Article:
Being overweight can impair the body’s antibody response to SARS-CoV-2 infection, but not to the protection offered by vaccination, according to research published in Clinical & Translational Immunology.

The research, conducted by scientists at University of Queenslan build on existing research on how COVID-19 affects people who are overweight.

“We’ve previously shown that being overweight – not just being obese – increases the severity of SARS-CoV-2,” said research lead Marcus Tong, a PhD candidate at UQ’s School of Chemistry and Molecular Biosciences. “But this work shows that being overweight creates an impaired antibody response to SARS-CoV-2 infection but not to vaccination.”

The research team collected blood samples from people who had recovered from COVID-19 and not been reinfected during the study period, approximately 3 months and 13 months post-infection.

“At 3 months post-infection, an elevated BMI was associated with reduced antibody levels,” Mr Tong said. “And at 13 months post-infection, an elevated BMI was associated with both reduced antibody activity and a reduced percentage of the relevant B cells, a type of cell that helps build these COVID-fighting antibodies.”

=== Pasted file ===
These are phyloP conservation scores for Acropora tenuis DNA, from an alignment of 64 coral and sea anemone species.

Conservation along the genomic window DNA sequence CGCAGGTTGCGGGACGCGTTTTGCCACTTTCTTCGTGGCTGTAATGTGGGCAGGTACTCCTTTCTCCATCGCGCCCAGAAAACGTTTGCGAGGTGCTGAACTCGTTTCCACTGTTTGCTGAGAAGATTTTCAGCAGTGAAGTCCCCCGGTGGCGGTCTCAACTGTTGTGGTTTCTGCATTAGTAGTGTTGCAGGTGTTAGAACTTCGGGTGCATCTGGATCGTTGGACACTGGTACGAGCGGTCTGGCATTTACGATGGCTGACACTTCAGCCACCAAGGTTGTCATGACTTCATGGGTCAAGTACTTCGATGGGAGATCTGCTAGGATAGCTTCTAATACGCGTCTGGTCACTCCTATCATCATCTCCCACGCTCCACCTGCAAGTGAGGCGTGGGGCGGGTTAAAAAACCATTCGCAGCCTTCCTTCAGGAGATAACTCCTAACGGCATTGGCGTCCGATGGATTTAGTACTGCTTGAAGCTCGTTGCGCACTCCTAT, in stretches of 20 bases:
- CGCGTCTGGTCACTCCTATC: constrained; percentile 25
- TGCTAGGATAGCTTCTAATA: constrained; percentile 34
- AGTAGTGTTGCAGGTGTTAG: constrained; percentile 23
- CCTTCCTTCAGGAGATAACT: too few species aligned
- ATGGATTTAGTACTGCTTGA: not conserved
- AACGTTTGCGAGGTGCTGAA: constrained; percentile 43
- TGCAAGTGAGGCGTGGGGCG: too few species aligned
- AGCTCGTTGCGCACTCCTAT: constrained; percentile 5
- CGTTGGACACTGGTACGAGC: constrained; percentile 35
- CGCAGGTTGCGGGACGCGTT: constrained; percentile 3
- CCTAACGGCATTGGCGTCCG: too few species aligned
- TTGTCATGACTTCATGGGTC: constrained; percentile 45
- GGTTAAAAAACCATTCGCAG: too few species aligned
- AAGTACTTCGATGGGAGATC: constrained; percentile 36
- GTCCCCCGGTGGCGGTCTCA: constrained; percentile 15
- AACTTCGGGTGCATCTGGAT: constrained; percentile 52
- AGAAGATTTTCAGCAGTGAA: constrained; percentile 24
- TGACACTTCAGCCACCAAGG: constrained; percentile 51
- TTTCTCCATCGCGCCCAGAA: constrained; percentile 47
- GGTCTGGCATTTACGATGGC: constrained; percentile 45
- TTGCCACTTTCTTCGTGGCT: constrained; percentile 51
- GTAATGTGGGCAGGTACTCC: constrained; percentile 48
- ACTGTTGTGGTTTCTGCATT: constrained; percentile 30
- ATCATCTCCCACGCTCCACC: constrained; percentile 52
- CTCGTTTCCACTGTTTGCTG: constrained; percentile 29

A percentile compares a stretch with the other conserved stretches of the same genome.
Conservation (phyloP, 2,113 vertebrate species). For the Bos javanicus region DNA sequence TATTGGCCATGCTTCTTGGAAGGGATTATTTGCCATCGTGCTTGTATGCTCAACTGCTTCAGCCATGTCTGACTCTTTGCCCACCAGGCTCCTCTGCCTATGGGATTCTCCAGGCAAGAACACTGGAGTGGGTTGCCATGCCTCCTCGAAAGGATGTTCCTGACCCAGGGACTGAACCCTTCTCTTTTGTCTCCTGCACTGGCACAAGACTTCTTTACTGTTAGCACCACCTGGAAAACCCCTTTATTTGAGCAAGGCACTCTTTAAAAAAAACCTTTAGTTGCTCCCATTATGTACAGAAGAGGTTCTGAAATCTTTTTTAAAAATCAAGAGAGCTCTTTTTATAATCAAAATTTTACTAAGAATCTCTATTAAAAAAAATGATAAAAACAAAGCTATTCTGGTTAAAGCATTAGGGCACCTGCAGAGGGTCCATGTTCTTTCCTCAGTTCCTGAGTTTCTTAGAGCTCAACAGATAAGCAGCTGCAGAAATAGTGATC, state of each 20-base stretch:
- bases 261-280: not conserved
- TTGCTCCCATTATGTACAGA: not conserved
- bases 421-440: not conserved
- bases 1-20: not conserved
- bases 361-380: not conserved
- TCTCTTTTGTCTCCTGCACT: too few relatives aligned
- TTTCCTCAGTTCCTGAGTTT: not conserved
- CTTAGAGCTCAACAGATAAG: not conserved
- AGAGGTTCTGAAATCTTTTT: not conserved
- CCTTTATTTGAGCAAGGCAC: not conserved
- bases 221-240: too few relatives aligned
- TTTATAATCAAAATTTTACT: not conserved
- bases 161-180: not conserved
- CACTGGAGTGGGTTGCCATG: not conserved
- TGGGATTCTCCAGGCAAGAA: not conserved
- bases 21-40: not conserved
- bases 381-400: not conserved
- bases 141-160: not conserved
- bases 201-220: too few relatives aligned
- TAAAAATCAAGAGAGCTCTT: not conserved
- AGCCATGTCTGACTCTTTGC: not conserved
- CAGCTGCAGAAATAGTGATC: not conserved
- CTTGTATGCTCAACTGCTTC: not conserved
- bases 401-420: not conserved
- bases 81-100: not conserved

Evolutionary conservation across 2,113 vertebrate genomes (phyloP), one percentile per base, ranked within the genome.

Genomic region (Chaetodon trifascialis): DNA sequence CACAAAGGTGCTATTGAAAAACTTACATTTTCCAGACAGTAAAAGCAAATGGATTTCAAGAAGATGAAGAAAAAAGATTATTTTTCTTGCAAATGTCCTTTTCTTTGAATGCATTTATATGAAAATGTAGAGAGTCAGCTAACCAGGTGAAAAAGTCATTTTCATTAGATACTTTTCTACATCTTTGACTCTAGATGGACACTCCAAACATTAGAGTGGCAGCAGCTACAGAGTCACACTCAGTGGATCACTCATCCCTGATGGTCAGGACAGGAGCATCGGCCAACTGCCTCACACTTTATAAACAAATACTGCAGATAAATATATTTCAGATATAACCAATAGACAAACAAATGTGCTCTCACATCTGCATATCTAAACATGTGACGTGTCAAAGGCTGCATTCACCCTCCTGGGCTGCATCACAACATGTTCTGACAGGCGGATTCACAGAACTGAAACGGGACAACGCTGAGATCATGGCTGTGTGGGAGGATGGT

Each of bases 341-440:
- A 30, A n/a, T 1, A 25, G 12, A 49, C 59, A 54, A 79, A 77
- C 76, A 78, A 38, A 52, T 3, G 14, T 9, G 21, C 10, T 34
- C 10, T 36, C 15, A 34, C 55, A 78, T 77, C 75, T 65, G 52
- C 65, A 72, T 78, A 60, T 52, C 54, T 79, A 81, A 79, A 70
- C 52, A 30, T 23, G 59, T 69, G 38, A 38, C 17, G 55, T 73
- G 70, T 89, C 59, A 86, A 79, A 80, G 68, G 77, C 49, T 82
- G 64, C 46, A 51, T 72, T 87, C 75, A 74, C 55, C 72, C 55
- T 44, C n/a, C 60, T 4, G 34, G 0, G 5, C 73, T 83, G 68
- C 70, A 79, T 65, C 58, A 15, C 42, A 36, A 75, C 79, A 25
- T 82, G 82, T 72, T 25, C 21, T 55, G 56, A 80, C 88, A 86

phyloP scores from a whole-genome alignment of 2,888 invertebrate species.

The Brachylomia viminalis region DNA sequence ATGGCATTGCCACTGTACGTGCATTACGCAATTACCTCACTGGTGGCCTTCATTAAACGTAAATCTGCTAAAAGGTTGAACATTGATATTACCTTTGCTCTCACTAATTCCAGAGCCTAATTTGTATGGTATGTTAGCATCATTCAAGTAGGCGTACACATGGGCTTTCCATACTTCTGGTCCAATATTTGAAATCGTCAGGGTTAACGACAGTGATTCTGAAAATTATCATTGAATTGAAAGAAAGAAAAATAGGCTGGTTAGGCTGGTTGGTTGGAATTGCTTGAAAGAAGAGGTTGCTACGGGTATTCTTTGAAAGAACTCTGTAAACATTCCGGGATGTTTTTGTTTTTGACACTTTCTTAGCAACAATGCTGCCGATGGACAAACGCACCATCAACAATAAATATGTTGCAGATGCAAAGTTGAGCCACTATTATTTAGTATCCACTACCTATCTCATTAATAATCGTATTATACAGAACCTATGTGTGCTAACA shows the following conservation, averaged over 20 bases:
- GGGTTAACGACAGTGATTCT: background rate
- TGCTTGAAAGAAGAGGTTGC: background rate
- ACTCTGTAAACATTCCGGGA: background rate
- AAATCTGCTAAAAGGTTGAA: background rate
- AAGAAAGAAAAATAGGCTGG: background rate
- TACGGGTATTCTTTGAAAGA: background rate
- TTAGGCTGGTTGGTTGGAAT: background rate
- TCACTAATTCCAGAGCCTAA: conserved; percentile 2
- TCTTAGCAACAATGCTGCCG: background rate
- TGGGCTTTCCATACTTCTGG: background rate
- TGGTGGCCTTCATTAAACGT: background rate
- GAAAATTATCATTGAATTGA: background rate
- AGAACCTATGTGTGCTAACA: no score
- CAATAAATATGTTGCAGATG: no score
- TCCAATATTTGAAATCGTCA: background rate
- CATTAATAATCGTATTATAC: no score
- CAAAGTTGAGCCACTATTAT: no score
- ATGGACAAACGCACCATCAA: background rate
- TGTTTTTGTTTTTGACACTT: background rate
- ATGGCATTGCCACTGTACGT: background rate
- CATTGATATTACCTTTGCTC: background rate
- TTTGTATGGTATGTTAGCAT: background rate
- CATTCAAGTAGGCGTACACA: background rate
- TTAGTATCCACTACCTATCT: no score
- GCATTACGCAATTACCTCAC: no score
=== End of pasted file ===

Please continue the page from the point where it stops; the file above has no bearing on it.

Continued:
In contrast, an elevated BMI had no effect on the antibody response to COVID-19 vaccination at approximately 6 months after the second vaccine was administered.

Associate Professor Kirsty Short said the results should help shape health policy moving forward.

“If infection is associated with an increased risk of severe disease and an impaired immune response for the overweight, this group has a potentially increased risk of reinfection,” Dr Short said.

“It makes it more important than ever for this group to ensure they’re vaccinated.”

Dr Short said from a public health perspective, this data draws into question policies around boosters and lockdowns.

“We’d suggest that more personalised recommendations are needed for overweight people, both for ongoing COVID-19 management and future pandemics,” she said.

“Finally, the data provides an added impetus to improve SARS-CoV-2 vaccination in low-income countries, where there’s a high percentage of people who are overweight and are dependent on infection-induced immunity.”

The research is published in Clinical & Translational Immunology.